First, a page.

A few weeks ago, ORG published the website to compile and analyse website blocking orders in the UK.

Our aim is to create transparency over what methods of blocking are being authorised, what blocking is being done and by whom.

Once a judge has decided that a website deserves to be blocked under Section 97A of the Copyright Act, each ISP is sent a court order describing the actions they must take to block the website. It specifies the kind of blocking to be undertaken. The court order contains other important information, including the name of the organisation responsible for mistakes and changes to the lists of clone sites to be blocked.

Publication of the orders should benefit everyone. Courts, ISPs and copyright holders stand to benefit by having this knowledge made public. Accountability, fewer errors and less confusion about what is happening should be the result.

However, ISPs are often reluctant to share the orders with us, despite the fact they are 'public documents'. Possibly they feel that copyright owners asking for the orders may find publication by an ISP provocative. This means we are obliged to ask the courts for the documents, in order that we can publish and analyse their contents.

Unfortunately, court officials so far have turned down ORG's requests for copies of the blocking orders. They have done this because, they say, 'judgment has not been entered' or 'service has not been acknowledged'.

We think court orders ought normally to be easily accessible to the public at all stages of litigation. At present the rules governing access to court documents only permit access to these orders as of right once the litigation has finished. The courts seem to be treating blocking injunctions as if they were like temporary injunctions made while proceedings are still going on. In fact the injunctions are the end of the section 97A process. Nothing more is intended to happen.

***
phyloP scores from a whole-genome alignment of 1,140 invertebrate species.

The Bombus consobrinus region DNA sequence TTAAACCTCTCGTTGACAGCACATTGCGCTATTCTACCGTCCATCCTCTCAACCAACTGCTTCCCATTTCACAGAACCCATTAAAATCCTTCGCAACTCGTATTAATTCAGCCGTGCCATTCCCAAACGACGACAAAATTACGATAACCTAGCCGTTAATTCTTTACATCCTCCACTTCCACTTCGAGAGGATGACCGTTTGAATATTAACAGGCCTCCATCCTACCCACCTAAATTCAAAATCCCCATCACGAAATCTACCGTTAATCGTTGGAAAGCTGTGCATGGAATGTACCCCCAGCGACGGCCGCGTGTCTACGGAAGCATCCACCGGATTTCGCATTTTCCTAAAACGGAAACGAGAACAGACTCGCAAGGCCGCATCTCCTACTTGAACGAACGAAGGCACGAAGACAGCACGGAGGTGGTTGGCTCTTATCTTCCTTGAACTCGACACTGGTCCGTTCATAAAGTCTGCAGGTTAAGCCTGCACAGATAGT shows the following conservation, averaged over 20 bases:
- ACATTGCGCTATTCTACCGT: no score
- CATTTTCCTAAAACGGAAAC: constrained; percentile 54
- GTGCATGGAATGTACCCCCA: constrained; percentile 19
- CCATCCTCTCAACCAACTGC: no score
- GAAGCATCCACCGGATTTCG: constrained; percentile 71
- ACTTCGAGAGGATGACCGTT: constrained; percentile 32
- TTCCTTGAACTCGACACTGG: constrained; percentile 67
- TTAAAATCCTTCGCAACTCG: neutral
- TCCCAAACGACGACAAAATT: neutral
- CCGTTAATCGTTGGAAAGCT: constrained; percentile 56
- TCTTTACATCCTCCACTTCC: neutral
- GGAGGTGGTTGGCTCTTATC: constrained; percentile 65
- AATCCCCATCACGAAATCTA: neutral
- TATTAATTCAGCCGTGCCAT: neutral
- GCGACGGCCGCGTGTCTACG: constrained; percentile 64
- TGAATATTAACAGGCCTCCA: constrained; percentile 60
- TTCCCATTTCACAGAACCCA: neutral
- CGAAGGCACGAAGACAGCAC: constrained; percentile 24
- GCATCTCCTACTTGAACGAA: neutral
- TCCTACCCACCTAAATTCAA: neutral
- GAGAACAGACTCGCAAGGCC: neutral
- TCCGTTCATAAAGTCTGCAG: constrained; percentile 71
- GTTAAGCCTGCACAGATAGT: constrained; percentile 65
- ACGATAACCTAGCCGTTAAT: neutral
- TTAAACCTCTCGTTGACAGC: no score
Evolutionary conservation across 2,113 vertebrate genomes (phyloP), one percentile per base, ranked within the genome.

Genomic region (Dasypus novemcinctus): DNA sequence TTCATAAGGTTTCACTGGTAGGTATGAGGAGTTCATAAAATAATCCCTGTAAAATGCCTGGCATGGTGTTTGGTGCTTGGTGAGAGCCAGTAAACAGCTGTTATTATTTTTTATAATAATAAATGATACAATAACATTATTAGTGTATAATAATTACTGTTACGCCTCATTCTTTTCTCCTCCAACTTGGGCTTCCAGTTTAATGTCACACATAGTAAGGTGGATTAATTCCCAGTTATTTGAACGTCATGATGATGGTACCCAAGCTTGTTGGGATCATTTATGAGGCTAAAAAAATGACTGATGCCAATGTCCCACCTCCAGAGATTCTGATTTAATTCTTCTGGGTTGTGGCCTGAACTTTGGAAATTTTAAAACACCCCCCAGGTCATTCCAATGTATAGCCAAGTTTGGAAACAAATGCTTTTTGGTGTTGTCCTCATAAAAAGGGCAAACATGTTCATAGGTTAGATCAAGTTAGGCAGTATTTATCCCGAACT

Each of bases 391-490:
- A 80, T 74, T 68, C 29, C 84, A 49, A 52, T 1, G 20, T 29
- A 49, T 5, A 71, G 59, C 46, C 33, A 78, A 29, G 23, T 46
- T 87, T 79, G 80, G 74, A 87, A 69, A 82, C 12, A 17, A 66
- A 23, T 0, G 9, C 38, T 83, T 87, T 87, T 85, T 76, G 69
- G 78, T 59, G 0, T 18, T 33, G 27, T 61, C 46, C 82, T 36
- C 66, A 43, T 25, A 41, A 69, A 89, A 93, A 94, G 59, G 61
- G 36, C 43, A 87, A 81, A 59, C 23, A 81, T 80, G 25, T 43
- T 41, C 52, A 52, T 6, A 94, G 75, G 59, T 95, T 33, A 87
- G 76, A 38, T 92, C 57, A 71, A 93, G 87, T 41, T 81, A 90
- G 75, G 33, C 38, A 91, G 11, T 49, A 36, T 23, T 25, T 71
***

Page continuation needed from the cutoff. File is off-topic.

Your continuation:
This week we therefore applied to have a procedural judge (a 'Master') in the High Court to look at our requests to gain access to the documents relating to the blocks of Fenopy, H33t and Kickass Torrents.

We hope to persuade the Master that a section 97A blocking injunction should be treated like any final judgment in court and be available to the public as of right. If we cannot do that, we will ask the Master's permission to have access to the orders.

As the orders proliferate, it is important that keeps a record of what is happening. In due course, we hope that ISPs will also link to these documents in their blocking notices, to make it clear what the legal authority for the block is.

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July 17, 2013 | Ed Paton-Williams

Mobile Privacy: Parliament debates data protection and the mobile industry

What happened when the Commons debated privacy and mobile data earlier this week?

On Monday night, Parliament debated the use of personal data by mobile operators.

We met with Helen Goodman MP last month to talk about mobile companies developing marketing and analytics products based on data about their customers without clear consent. After that meeting, she was able to secure the Commons debate on the issue.

Houses of Parliament

Helen Goodman told the Commons that "current law is inadequate to protect people’s privacy" and "consent rules are completely inadequate."

"For consent to be meaningful, it needs to be explicit, informed and freely given. Usually, that is not the case—the consent is buried somewhere in paragraph 157 of the terms and conditions—and people have no option to refuse if they want the service at all."

She went on to ask the Government whether it thought mobile companies can legally process customers' location data when it is not for the customers' benefit and if the ICO is doing enough to ensure consumers are aware of how their data is used.

"Do the Government think there is a proper legal basis for processing location data for the benefit of the marketing purposes of third parties?"

"Does the Minister believe that the ICO is taking enough action to require mobile phone companies to keep consumers informed?"

Ed Vaizey - the Minister responding for the Government - didn't seem to be fully aware of the laws governing companies' handling of customer data. In his reply, he spoke about the E-Privacy Directive/PECR as if it related solely to cookies.

Helen Goodman had spoken about PECR because it imposes restrictions on the processing of traffic and location data that go beyond the general Data Protection regime. These - apparently lesser known - requirements put a question mark on the legal basis for some of these, so called, BIg Data products.

The Government's response on this issue leaves a lot to be desired. Open Rights Group will continue to work with Helen Goodman and others to press mobile operators to clarify the legality of their operations and improve their privacy policies. These companies should also make it easier for customers to opt out of data about them being processed and shared to third parties.